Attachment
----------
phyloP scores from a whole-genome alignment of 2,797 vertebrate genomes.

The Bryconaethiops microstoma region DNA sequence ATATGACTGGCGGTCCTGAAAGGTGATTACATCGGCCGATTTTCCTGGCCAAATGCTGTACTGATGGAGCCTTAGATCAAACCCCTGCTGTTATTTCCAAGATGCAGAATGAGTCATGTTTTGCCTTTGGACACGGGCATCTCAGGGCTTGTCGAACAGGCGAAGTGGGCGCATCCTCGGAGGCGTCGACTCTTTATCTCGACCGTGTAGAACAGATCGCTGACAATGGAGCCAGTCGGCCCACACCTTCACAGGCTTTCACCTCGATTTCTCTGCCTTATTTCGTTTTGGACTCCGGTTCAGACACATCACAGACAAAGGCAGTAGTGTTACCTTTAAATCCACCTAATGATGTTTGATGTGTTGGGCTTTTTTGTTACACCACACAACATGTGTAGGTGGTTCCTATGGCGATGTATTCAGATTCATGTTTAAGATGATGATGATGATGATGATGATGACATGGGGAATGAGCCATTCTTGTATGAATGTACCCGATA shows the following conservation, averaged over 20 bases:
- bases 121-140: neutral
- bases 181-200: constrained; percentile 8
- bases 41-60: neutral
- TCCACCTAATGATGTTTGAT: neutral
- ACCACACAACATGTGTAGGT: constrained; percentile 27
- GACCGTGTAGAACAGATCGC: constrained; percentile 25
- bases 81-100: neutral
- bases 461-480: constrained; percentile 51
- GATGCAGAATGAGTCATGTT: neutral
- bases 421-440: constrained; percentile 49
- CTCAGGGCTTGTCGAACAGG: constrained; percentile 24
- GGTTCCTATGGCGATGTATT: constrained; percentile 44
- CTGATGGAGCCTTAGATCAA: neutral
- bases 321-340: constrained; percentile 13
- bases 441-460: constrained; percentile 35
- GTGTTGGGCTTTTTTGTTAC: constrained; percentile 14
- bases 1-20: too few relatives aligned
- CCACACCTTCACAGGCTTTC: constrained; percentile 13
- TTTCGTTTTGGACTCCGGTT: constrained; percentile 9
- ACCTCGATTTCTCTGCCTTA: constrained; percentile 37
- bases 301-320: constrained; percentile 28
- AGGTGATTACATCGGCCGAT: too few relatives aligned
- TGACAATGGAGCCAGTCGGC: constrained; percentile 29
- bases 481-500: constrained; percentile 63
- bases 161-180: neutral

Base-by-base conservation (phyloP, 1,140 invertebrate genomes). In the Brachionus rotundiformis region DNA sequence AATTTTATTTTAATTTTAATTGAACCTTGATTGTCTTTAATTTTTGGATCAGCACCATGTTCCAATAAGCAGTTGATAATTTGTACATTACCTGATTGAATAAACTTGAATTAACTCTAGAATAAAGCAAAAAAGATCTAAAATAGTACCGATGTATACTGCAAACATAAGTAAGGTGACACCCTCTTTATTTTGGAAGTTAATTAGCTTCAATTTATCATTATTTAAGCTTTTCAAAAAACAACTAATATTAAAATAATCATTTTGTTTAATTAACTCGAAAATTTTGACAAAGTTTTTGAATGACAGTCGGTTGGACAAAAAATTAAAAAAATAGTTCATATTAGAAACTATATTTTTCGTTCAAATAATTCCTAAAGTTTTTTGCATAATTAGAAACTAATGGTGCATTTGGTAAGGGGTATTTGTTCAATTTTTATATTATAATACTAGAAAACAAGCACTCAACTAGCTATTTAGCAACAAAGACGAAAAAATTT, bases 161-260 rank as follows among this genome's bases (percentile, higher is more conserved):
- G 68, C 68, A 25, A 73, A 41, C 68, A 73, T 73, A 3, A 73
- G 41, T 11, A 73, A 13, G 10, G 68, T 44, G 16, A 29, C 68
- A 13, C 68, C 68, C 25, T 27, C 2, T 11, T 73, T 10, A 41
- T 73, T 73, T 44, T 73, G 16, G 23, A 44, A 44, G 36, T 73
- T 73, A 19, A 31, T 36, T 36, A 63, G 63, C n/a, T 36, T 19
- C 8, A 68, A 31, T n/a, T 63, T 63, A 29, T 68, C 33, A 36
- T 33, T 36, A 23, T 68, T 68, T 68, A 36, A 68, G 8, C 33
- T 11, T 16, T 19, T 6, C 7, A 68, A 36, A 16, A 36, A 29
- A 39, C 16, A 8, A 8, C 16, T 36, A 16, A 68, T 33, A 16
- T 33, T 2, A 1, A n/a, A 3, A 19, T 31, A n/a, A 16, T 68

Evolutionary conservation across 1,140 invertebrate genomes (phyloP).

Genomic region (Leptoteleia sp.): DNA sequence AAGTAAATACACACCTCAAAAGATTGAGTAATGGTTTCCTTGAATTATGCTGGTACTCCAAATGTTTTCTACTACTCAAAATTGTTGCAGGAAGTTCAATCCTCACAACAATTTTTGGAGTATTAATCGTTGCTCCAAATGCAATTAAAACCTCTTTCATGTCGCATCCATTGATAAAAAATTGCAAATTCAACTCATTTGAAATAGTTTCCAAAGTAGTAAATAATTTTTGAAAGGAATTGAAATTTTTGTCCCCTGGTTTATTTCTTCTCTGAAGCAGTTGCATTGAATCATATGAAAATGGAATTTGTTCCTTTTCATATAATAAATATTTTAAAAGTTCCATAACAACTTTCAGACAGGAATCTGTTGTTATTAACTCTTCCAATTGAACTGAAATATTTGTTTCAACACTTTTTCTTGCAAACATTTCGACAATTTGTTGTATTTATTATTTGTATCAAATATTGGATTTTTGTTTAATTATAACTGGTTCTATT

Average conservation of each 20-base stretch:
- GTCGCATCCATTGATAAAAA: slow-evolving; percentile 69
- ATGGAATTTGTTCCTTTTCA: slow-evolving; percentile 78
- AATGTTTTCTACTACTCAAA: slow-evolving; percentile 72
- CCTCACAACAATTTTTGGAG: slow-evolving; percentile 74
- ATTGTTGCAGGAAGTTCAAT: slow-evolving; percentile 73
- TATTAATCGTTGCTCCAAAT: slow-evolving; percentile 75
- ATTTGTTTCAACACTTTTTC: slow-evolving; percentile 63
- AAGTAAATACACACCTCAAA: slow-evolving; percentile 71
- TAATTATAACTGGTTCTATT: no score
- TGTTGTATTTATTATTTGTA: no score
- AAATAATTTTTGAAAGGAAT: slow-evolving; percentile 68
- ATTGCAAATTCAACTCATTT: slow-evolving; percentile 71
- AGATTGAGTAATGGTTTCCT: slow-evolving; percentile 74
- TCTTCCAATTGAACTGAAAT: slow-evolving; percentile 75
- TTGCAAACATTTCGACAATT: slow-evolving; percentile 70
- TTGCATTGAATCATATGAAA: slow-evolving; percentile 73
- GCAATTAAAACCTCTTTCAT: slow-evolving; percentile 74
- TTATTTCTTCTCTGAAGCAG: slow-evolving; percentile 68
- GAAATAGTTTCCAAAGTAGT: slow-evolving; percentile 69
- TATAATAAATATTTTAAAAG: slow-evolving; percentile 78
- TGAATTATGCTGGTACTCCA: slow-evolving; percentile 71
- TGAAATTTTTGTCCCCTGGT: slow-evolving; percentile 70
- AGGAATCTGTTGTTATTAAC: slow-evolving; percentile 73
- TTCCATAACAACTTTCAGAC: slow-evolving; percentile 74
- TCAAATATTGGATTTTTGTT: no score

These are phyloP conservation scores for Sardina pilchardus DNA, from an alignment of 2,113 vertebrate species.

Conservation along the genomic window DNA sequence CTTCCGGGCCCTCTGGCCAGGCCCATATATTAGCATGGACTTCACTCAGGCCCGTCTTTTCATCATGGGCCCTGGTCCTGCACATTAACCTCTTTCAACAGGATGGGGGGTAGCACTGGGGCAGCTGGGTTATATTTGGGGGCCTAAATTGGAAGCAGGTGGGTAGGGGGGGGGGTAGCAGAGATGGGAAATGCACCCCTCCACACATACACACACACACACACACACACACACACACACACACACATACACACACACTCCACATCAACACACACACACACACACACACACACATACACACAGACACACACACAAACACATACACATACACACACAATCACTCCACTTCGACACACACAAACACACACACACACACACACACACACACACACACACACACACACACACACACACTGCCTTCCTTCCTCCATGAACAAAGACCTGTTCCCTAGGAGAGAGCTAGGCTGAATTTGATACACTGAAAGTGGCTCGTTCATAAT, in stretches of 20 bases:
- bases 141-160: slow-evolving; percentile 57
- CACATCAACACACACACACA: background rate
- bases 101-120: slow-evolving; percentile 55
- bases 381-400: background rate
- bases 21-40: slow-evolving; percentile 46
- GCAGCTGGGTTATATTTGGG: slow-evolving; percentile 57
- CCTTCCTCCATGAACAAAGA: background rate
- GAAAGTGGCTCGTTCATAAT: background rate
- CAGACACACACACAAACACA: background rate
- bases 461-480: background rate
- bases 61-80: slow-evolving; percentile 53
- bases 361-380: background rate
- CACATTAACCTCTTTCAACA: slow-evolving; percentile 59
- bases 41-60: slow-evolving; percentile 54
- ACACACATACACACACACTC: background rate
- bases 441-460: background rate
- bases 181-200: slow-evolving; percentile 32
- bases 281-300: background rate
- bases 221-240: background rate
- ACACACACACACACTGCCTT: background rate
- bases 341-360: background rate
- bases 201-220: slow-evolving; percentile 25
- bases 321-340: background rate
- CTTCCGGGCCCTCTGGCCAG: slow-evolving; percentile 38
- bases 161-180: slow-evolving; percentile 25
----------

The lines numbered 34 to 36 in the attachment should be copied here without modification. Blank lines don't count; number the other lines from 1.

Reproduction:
- C 8, A 68, A 31, T n/a, T 63, T 63, A 29, T 68, C 33, A 36
- T 33, T 36, A 23, T 68, T 68, T 68, A 36, A 68, G 8, C 33
- T 11, T 16, T 19, T 6, C 7, A 68, A 36, A 16, A 36, A 29